Toni Morrison, winner of the Nobel Prize in Literature, master prose stylist, chronicler of the black American experience, editor, professor, and longtime Authors Guild member, died this week at the age of 88. It is impossible to imagine contemporary American literature without her voice.
Morrison was recognized as one of the most influential writers in American literary history. In 1993, she was the first African-American woman to win the Nobel Prize for Literature. Her eleven major novels—The Bluest Eye, Sula, Song of Solomon, Tar Baby, Beloved, Jazz, Paradise, Love, A Mercy, Home, and God Help the Child—have earned extensive critical acclaim. She received the National Book Critics Award in 1978 for Song of Solomon and the 1988 Pulitzer Prize for Beloved. Her books of essays include Playing in the Dark: Whiteness and the Literary Imagination and The Origin of Others, drawn from her 2016 Norton Lectures at Harvard University. She was also the co-author, with her son Slade, of a number of children’s books. For many years, Morrison was the Robert F. Goheen Professor Emerita in the Council of the Humanities at Princeton University. Prior to her Princeton appointment, she held the Schweitzer Chair at the State University at Albany. She was a senior editor at Random House for twenty years.
Novelist and Guild member Tayari Jones wrote about Morrison’s influence on her work in The Atlantic in 2019: “It’s not every day someone voices your deepest, most rageful thoughts in an eloquent way and leaves another person dumbfounded. That doesn’t happen in real life, but it can happen in books. And you just feel like: At last, someone has said it.”
Morrison exerted her influence not only through her own fiction, but through her promotion of the voices of others. “I look very hard for black fiction,” she told an interviewer while she was working at Random House, “because I want to participate in developing a canon of black work. We’ve had the first rush of black entertainment, where blacks were writing for whites, and whites were encouraging this kind of self-flagellation. Now we can get down to the craft of writing, where black people are talking to black people.”
A member of the Authors Guild since 1971 and a founding member of the Authors Guild Foundation, Morrison received the Guild’s award for Distinguished Service to the Literary Community in 2017. Her award was presented by her longtime editor Robert Gottlieb—an author in his own right—who offered that Morrison has “made an indelible impression on everyone who has been writing in the last forty years.” In her speech that evening, Morrison reflected on the nature and importance of community to the literary calling. “The truth is, an author’s work is not merely competitive,” she said. “As strong as competition is, it is not nearly as strong or as needed as community.”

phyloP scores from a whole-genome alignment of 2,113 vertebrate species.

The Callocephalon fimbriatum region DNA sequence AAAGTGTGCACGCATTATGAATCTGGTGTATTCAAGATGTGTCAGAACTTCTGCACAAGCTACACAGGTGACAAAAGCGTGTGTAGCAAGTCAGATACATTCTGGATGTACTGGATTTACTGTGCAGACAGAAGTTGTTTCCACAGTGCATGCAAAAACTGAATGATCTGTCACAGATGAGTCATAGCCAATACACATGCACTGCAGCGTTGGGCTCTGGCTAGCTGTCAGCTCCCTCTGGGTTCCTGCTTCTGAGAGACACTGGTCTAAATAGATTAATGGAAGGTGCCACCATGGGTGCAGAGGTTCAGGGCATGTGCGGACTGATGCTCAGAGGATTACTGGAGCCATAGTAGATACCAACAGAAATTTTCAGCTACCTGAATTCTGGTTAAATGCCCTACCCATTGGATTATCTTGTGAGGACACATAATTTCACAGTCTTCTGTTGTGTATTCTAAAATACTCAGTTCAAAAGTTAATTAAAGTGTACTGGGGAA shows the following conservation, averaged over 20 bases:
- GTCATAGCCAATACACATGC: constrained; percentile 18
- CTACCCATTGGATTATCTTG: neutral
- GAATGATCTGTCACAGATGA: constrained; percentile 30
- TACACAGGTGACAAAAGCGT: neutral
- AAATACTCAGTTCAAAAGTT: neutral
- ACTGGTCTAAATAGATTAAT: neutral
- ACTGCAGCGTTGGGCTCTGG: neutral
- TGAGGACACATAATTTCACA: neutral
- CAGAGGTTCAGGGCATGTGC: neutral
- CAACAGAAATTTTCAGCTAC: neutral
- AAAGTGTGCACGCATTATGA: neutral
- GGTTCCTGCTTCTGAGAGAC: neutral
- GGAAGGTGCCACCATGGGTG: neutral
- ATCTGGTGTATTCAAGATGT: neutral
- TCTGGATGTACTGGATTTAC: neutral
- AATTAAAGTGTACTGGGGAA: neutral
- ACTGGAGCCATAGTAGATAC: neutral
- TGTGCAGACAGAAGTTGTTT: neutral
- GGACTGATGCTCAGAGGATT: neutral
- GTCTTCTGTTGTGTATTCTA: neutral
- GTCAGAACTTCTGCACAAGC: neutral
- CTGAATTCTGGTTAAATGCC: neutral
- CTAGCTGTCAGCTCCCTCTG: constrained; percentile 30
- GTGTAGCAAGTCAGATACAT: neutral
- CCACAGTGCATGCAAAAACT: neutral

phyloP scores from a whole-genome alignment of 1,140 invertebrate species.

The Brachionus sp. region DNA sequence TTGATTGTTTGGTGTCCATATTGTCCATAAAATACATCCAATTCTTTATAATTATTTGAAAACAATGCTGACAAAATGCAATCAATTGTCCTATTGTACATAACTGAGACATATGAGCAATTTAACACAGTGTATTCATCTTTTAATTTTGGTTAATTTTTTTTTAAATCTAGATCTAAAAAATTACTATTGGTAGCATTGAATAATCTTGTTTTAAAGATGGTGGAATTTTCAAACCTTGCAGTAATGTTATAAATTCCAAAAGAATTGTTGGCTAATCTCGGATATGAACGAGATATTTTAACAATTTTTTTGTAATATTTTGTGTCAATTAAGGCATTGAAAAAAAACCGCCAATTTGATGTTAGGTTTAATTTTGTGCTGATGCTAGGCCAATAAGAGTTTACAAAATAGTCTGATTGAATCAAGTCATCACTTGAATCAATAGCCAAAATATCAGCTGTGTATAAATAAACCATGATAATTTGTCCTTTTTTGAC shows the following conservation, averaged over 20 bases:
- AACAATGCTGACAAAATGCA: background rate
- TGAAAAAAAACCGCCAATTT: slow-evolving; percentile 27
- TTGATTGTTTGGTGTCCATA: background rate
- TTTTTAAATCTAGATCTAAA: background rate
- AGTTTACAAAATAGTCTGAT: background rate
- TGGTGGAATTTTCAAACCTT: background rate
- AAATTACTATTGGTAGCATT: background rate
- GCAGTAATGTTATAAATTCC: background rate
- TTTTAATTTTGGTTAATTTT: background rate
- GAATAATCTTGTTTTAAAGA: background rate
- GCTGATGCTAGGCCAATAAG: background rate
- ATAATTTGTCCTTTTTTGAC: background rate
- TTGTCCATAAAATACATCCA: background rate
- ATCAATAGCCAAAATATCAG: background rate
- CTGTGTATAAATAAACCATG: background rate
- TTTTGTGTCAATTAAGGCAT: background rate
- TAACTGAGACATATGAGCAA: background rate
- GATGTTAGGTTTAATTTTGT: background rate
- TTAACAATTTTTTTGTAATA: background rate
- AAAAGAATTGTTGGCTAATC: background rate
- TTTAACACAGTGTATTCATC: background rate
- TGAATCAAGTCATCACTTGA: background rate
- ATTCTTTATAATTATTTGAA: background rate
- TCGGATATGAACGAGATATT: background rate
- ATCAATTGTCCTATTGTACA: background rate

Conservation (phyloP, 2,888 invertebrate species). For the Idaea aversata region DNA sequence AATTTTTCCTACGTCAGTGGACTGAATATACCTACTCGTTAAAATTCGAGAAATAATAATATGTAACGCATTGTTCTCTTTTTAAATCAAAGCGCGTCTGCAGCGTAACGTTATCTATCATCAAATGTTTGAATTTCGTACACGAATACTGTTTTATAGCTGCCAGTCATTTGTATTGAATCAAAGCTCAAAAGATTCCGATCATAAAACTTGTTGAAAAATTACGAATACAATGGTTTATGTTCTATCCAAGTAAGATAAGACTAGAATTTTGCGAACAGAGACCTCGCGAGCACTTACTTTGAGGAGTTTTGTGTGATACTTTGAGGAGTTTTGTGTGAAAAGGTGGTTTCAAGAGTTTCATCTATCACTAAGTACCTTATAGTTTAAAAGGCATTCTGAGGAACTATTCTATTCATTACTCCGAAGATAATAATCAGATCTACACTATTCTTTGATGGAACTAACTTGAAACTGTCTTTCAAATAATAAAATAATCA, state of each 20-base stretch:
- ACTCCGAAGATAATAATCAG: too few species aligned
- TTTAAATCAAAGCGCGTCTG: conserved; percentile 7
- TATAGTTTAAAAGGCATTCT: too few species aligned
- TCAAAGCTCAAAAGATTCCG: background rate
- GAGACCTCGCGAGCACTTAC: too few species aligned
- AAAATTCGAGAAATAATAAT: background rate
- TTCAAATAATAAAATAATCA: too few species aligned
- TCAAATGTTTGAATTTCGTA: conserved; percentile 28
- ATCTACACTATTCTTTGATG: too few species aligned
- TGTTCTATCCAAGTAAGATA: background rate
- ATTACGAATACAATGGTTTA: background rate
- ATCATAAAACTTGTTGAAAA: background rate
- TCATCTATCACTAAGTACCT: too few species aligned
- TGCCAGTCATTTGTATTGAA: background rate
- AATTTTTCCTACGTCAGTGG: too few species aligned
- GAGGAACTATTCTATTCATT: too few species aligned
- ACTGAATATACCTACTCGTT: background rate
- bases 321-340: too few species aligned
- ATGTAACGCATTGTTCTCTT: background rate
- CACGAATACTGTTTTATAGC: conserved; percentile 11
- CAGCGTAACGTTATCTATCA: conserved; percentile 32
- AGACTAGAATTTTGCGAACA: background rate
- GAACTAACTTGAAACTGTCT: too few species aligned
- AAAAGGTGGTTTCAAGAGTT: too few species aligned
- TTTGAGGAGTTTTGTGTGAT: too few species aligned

We’re all here together, and other than some of our authors and some book designers who get their names in the books, there are very few people in the world who know the names of those in the community, because they’re not listed in books. Bob Gottlieb’s name is not in any of my books. Nor are the chairmen or the chairwomen who run these houses. They’re not identified, nor are the publishers, editors, sales people, copyeditors, the financial stewards, the publicists, the bookstores, the chains as well as the small ones. Nobody knows their names. And it should remain that way. Anonymous or not, we are a necessary community. Necessary because the dangers to our profession are many. The first one is ignorance. Ignorance in so many places, that must be undone. Financial duplicity and the cost of human vulnerability via entertainment or simple instruction. Or simple, powerful fiction. In any case, as a community, we are committed to identify and to render language, its place, its power, and its eloquence, one book at a time.
Morrison is survived by her son Harold and three grandchildren. Her son Slade died of pancreatic cancer in 2010. The Authors Guild is honored by her many years of support and joins the rest of the global literary community in mourning the loss and celebrating the work of one of the greatest writers our country has produced.